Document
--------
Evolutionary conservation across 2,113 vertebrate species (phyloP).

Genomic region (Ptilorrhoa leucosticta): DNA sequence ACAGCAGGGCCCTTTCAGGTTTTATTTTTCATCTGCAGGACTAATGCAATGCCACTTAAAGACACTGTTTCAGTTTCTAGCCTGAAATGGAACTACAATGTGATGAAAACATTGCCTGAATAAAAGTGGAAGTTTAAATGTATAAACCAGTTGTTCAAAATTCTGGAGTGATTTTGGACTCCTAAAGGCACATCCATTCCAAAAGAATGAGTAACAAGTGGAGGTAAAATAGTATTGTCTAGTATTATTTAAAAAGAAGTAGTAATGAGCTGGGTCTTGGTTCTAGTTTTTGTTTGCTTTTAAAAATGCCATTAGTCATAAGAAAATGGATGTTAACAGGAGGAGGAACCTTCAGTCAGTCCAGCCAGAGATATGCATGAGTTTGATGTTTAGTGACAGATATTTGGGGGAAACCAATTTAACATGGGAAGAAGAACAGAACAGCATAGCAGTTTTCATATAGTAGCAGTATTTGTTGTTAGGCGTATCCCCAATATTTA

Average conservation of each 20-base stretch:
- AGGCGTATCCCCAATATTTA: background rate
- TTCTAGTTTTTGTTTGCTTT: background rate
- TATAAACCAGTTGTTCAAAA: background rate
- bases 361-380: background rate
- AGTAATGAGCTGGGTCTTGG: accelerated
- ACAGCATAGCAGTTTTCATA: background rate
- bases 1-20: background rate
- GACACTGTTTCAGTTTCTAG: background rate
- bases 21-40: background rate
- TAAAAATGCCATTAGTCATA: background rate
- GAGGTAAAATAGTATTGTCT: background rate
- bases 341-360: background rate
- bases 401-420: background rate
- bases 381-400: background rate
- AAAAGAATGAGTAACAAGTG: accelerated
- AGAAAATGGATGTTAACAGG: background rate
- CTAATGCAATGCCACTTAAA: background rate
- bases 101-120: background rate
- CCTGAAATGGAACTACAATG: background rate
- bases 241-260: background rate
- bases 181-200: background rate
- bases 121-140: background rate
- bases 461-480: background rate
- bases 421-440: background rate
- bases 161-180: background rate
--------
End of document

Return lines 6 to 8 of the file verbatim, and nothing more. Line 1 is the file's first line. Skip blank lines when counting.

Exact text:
- TATAAACCAGTTGTTCAAAA: background rate
- bases 361-380: background rate
- AGTAATGAGCTGGGTCTTGG: accelerated